“There was always going to be moments of volatility in the run-up to the elections, when so much has been promised and so little delivered — with mistakes starting to be made. In the now normal Zanu PF fragile politics, plots and alignments, realignments, jostling for position, were inevitable,” he said.
Chan, however, warned that Zanu PF will regroup before the elections even though it does not have ideas to rule.
“It’s the party jostling with no ideas for the national future. But the party will pull together for the elections. Mnangagwa depends heavily then on the international community actually starting to deliver assistance. Finally, for a once proud party of a once proud country, the policy is a begging bowl,” said Chan.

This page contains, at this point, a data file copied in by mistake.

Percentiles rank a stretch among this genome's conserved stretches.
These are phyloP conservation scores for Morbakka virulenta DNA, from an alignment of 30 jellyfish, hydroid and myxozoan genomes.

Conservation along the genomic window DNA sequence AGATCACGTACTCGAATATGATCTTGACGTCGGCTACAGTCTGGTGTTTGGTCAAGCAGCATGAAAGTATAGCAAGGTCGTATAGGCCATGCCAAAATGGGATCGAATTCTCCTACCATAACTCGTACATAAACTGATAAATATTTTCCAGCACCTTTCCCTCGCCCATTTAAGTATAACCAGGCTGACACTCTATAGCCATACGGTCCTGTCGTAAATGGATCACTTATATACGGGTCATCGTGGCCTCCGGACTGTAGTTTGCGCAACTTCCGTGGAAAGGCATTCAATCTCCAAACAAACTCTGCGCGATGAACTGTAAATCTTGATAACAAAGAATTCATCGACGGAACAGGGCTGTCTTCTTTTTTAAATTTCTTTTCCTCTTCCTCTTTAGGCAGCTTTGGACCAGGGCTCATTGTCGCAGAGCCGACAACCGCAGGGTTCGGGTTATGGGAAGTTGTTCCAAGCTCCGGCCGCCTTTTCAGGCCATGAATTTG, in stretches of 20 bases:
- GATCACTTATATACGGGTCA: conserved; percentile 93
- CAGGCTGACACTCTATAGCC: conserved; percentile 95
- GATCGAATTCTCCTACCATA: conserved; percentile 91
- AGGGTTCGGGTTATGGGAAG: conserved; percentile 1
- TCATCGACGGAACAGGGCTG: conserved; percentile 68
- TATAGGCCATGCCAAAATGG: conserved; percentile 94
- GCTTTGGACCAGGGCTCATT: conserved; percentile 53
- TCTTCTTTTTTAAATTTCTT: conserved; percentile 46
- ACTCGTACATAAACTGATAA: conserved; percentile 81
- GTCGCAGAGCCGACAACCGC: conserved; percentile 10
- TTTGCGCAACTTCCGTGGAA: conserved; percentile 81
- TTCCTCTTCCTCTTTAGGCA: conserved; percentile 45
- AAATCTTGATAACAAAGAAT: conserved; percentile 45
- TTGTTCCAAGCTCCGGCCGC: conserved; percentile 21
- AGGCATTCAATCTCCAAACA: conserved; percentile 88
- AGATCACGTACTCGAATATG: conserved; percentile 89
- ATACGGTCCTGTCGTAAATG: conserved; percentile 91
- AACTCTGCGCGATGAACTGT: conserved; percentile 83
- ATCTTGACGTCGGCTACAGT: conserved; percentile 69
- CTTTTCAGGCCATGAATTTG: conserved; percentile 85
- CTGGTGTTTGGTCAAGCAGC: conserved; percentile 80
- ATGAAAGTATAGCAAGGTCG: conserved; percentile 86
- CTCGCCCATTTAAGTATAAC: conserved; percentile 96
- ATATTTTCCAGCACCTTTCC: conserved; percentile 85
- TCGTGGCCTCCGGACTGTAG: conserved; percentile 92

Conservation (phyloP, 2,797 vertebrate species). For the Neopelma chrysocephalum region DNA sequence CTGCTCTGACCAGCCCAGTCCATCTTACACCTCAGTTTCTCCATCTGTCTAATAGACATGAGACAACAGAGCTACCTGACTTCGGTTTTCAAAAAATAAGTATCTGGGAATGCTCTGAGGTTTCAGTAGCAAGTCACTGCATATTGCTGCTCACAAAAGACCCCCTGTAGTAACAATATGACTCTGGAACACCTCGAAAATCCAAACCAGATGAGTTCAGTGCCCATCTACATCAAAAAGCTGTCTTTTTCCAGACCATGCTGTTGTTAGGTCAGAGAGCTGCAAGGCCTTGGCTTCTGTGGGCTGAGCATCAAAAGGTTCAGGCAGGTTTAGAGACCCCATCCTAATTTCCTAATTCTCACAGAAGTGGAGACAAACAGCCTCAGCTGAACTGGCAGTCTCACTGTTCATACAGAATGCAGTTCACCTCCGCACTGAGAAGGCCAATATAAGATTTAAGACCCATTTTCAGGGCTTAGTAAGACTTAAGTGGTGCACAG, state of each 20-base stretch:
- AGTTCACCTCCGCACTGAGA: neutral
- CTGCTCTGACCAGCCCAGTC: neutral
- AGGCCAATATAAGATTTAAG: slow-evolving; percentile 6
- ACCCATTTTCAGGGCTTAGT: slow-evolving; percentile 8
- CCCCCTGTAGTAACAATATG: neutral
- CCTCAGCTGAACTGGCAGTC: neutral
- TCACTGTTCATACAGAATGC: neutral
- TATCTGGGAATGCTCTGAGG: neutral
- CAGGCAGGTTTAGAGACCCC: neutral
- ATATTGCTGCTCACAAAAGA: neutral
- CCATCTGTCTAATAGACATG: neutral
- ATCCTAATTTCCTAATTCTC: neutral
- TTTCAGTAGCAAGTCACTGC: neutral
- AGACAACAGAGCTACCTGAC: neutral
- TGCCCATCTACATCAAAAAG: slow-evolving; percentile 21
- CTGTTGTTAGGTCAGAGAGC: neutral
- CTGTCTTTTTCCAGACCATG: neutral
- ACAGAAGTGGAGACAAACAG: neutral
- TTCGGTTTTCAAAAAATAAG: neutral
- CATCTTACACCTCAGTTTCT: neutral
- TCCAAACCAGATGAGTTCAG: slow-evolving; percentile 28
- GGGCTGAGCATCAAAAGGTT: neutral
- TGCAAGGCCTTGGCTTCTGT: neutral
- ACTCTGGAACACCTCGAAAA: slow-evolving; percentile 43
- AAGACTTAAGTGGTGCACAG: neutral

Academic and researcher Ibbo Mandaza said the new dispensation was naive to believe that thousands who poured into the streets celebrating Mugabe’s fall were advocating for continued Zanu PF rule.
“Mnangagwa has no chance in the coming elections. People did not want only Mugabe to go but all of them to go. There is no difference between Mugabe and Mnangagwa and people want the whole lot to go, people who have been supporting Mugabe are Chiwenga and Mnangagwa and people are demonstrating their dislike of the old guard,” said Mandaza.